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Feeding livestock in drought. What you should know.

4th March 2019

As the drought continues and decent rainfall remains a distant memory, there is much to keep in mind when considering buying in feed for your animals.

  1. Weigh up the prices of grain, fodder and the water available.
  2. When these costs are looking daunting, consider if the stock should be sold, to ensure you are able to buy in again later rather than overcapitalise and have no way out and potentially end up with very poor and sick animals that cannot be sold.
  3. Be aware of the pitfalls associated with buying in feed or drastically changing diet:

Poisoning from hay

Hay is not only expensive at the moment, but can be deadly. When it is cut under nutrient or moisture stress it can become loaded with nitrates (many types of hay) or prussic acid (mainly sorghum and its relatives).  We have had 2-3 cases of an owner finding up to 15 dead cattle overnight from a new bale of hay.

Acute Grain Overload

While grain is high in energy, a sudden introduction to grain causes a sudden change in rumen bacteria, which leads to acid production and acidosis (or grain poisoning). Cows get very crook from this, and many die, often over a couple of agonizing days. The effects of grain poisoning can be eliminated by correct introduction of grain-based diets, and consulting a nutritionist is very important. Correct processing of grain (eg rolling instead of hammermilling), provision of sufficient roughage (mixed in the diet is better than hay in racks) and feed additives like Rumensin and Virginiamycin are very important to avoid grain toxicity. The processing and mixing of these diets correctly requires an investment in machinery and infrastructure, and if not available, feed is best bought ready mixed. It is vital to gradually introduce grain into the diet over a period of time rather than suddenly starting a high grain diet.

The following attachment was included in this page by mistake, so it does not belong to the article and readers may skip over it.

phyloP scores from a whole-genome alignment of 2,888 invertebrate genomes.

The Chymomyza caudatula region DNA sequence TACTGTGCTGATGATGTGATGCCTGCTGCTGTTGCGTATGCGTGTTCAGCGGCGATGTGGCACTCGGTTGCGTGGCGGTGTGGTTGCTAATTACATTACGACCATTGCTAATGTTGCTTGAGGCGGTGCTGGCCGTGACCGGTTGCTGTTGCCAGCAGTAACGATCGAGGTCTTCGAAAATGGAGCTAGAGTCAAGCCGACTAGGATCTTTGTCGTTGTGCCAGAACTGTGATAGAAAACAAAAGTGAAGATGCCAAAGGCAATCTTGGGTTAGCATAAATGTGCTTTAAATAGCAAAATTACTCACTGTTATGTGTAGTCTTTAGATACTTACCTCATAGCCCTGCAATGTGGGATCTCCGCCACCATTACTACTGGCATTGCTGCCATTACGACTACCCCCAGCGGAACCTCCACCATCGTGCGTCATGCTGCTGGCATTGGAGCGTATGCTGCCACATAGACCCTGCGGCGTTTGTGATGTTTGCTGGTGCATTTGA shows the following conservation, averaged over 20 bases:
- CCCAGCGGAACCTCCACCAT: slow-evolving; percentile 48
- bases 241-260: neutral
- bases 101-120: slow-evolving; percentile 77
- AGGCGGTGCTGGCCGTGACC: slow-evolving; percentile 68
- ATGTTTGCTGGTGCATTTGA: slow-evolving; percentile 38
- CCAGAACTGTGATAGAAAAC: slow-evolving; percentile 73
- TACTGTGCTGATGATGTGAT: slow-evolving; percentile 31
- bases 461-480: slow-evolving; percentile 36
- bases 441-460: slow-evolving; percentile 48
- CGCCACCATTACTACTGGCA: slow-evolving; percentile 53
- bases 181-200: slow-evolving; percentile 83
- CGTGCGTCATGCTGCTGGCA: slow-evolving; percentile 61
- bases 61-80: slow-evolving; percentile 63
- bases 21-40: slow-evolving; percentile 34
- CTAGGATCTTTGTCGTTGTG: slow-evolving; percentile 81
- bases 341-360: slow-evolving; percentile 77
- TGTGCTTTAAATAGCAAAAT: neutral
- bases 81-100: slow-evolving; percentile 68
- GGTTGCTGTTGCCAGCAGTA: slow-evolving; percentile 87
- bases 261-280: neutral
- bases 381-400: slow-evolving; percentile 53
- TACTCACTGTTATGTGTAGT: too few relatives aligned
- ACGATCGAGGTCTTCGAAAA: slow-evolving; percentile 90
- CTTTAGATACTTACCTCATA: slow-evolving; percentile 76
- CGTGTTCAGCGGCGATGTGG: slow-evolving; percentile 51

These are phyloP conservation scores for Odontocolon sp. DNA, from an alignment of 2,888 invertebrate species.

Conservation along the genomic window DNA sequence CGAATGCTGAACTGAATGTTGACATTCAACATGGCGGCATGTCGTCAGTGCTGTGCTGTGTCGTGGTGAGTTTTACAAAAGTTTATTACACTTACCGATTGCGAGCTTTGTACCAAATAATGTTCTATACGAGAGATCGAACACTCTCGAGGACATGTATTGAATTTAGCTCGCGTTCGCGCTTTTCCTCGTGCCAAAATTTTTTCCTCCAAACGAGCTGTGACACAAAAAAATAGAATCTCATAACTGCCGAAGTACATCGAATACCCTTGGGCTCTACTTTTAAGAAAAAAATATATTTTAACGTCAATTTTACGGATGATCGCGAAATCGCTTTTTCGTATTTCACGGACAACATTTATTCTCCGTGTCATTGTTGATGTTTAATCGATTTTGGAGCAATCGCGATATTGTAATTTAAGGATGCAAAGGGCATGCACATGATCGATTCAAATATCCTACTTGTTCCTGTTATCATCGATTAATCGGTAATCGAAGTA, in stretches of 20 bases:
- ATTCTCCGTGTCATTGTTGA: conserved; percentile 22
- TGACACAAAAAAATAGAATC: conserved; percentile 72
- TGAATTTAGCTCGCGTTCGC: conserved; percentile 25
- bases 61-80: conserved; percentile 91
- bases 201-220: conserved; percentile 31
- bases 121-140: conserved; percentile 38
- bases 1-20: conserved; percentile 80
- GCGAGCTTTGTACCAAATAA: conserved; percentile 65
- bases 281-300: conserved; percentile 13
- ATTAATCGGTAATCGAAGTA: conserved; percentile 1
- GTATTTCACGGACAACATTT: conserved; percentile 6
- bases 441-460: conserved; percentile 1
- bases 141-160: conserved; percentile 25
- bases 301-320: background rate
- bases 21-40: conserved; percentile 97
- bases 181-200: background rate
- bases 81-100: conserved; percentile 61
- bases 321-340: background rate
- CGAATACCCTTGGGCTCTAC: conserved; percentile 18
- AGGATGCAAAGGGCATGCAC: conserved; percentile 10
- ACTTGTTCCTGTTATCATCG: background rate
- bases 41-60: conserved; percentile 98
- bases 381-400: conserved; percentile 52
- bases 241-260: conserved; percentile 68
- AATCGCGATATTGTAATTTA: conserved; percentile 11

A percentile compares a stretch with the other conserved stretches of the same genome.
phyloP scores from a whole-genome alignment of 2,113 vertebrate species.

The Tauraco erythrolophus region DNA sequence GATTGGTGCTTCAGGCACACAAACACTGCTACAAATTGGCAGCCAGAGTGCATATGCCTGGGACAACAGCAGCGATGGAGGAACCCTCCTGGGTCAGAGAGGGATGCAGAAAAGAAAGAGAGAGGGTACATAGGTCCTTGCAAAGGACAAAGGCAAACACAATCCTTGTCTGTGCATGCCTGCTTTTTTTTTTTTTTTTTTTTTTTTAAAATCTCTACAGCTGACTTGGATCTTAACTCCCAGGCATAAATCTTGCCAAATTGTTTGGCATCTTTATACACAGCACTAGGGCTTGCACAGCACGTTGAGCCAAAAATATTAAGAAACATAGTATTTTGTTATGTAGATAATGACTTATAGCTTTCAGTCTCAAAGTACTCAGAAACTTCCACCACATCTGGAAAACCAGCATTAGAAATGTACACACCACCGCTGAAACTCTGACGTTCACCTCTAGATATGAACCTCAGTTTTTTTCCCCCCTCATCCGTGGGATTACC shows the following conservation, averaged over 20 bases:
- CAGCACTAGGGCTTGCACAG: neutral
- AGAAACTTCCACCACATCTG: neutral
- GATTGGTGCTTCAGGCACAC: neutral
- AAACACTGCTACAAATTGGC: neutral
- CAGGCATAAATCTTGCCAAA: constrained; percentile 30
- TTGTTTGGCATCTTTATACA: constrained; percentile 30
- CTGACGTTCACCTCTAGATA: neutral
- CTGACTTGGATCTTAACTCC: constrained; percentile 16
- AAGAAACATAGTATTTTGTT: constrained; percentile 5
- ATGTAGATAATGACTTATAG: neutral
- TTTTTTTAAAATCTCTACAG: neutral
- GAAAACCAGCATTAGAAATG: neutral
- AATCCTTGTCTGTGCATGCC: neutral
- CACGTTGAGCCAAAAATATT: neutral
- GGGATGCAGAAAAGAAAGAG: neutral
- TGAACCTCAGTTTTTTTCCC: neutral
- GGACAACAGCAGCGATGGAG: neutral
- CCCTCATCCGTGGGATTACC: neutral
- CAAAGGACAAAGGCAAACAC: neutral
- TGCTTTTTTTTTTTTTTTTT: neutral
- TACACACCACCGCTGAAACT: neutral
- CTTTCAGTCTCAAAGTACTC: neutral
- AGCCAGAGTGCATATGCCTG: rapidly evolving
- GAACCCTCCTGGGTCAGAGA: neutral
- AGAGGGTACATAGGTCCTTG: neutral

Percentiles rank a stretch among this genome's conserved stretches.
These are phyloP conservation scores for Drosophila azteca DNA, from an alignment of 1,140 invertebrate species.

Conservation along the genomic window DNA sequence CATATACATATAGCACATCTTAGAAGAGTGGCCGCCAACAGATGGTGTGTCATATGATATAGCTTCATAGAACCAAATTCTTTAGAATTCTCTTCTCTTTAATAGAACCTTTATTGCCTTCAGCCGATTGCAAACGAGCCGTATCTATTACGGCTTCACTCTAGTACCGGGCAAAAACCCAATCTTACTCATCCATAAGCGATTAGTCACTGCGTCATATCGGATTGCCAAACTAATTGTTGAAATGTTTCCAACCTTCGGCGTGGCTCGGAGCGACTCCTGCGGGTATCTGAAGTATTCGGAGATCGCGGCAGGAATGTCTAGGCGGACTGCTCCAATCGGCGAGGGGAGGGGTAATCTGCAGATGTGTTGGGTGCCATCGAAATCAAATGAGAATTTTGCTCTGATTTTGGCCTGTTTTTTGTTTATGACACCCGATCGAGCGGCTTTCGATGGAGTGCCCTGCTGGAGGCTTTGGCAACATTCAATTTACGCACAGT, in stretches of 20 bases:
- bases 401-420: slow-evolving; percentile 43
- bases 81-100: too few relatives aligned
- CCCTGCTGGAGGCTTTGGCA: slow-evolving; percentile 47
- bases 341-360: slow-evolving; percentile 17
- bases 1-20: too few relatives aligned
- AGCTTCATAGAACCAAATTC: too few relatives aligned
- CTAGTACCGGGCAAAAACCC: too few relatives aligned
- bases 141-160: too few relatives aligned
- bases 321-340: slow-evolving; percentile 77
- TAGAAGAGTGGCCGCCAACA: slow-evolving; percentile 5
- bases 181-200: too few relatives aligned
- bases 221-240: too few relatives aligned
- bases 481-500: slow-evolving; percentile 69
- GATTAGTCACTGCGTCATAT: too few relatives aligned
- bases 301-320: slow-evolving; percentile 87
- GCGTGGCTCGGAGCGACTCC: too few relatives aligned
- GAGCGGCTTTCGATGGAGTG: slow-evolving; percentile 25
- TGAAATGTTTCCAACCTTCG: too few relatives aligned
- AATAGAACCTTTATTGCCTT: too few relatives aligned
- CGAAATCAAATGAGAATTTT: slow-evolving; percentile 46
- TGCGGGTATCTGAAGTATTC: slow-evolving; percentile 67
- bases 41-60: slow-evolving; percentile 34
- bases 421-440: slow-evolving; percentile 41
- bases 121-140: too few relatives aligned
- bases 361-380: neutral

Urea toxicity

Urea is used as a ‘Non-protein nitrogen’. It is converted to protein in the rumen by bacteria, and is particularly useful if standing dry feed or other roughage is available.  It is used in additives in dry licks, lick blocks and molasses mixtures. Urea is usually safe, but if fed from multiple sources can also cause a nasty syndrome that can be fatal. So it is best to check the label contents of all supplements for urea concentrations.


When people undergo diets such as the low sugar/glucose Atkins Diet, the result is the production of ketones from the body’s fats and proteins (as well as weight loss). In high levels, these ketone bodies also cause illness and death. We see this in cattle with high glucose demand, and especially heavily pregnant and lactating heifers and cows. The effects are particularly marked when fat cows lose weight rapidly. The cows behave erratically, become weak and die. So in this case, grain and its high carbohydrate levels can be a saviour rather than sinner. Molasses is also a good source of carbohydrate.

Clostridial disease

5-in-1 vaccines are essential when drought feeding. High carbohydrate diets, especially with sudden change feeding, are ideal for overgrowth of clostridial bacteria which cause Pulpy Kidney, Black Disease and the like. Vaccination is very cheap insurance. The sight of a sea of dead cattle is indeed heart breaking.

Taking reasonable precautions when buying in feed makes good business sense. Be sure to obtain a Commodity Vendor Declaration (CVD) for your piece of mind. If you are considering unconventional feeds, you should ask for a completed By-product Vendor Declaration (BVD) before buying so that you have the information to make an informed decision as to the risks and benefits associated with this feed.

If in doubt, be sure to give us a call to discuss the needs of your livestock. Contact Us